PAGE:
4. Take advantage of the NACCHO mentorship grant program, your FDA retail food specialist, AFDO grant programs, etc. The mentorship program will allow you to have one-on-one time with experienced folks who have been through what you are doing and are willing to assist in any way.
  5. Volunteer to do an audit at some point. The exposure to retail food safety programs in other states has been eye-opening to me. If you pick up even one significant tip from each person you come across then you eventually have a wealth of knowledge to draw from.

Fruk: The ease or difficulty of meeting Standard 1 can vary from agency to agency. It is going to depend on the agencies’ existing policies and what food code they are currently using. My tip would be to review your existing policies and the food code and complete a self-assessment. Determine what does not meet Standard 1 and see what can be changed. Some changes may not be able to be done immediately; however, you are now aware of your gaps and can set goals and deadlines to meet Standard 1. I would also recommend attending an FDA Self-Assessment and Verification Audit Workshop. The workshop provided a very detailed overview of all the standards and the audit process.

How has your work on the Standard affected your community in terms of public health outcomes?

Johnson: Besides the obvious, but not insignificant, monetary benefits to our program from the grant money, the most lasting benefit has been the more comprehensive understanding of the regulatory foundation of what we do in the field. Before the work on Standard 1, many of the actions and behaviors I took each day such as entering an establishment for an inspection or issuing a notice of intent to suspend a permit were things I vaguely knew I had the legal right to do, but after discovering for myself the actual statutory authority in the law that delegates these rights, I have greater confidence to perform my job and know the limits of my authority so as not to exceed it as well. Surely it is our responsibility to know from where our authority derives and its limits.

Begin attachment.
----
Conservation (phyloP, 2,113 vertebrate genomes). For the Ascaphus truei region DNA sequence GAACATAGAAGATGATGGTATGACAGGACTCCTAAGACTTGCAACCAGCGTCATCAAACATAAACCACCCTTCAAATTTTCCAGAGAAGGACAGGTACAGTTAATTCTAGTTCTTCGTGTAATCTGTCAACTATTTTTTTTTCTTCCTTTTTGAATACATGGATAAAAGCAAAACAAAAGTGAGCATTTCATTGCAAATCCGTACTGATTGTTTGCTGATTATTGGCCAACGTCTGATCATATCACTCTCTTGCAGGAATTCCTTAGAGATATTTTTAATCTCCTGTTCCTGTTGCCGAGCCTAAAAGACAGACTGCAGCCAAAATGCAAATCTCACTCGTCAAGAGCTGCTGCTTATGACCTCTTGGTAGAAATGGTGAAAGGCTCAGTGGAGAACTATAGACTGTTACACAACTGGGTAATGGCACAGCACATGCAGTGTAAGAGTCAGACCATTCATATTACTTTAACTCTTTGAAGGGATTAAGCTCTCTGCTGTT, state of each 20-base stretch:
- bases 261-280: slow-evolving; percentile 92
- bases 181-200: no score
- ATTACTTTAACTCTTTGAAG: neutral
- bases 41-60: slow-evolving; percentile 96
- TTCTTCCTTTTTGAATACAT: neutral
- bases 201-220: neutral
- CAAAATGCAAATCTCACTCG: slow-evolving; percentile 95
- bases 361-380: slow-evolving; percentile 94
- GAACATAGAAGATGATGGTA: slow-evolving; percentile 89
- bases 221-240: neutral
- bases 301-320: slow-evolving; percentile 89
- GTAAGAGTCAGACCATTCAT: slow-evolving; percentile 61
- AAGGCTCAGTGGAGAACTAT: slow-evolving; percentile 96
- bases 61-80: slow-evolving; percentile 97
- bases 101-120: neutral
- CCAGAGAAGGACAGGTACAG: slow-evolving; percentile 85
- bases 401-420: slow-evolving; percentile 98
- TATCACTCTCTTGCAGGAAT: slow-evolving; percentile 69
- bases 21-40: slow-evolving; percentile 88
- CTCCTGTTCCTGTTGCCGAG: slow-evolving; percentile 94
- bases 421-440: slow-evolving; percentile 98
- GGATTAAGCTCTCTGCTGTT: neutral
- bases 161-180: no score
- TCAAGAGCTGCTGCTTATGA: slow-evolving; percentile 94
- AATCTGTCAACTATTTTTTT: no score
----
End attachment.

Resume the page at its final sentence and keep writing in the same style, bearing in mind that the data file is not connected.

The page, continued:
We also have examples of a direct effect on our community. Like many areas, we have experienced increasing rates of illegal food sales with individuals cooking food in their homes and advertising on social media such as Facebook or Craigslist. The increased regulatory knowledge gained from our work on Standard 1 has allowed us to feel confident in planning strategies to address this problem by holding several “illegal catering” workshops as well as embarking on a multi-faceted marketing campaign to educate our community as to what is legal. Every person reached by this campaign is more informed and will hopefully spread the word to others, eventually resulting in a reduction in these types of illegal sales.

I cannot over-emphasize the importance of working on Standard One. There is a reason it is the first standard.

Fruk: Standard 1 helped HDNW gain momentum in meeting additional standards. Therefore, Standard 1 has affected our community indirectly, but again has given our agency momentum to start other standards that will have a positive impact on our community.

Stay tuned for the next post, which will focus on Standard 2: Trained Regulatory Staff, coming in October.

Contact Amy Chang at achang@naccho.org with any question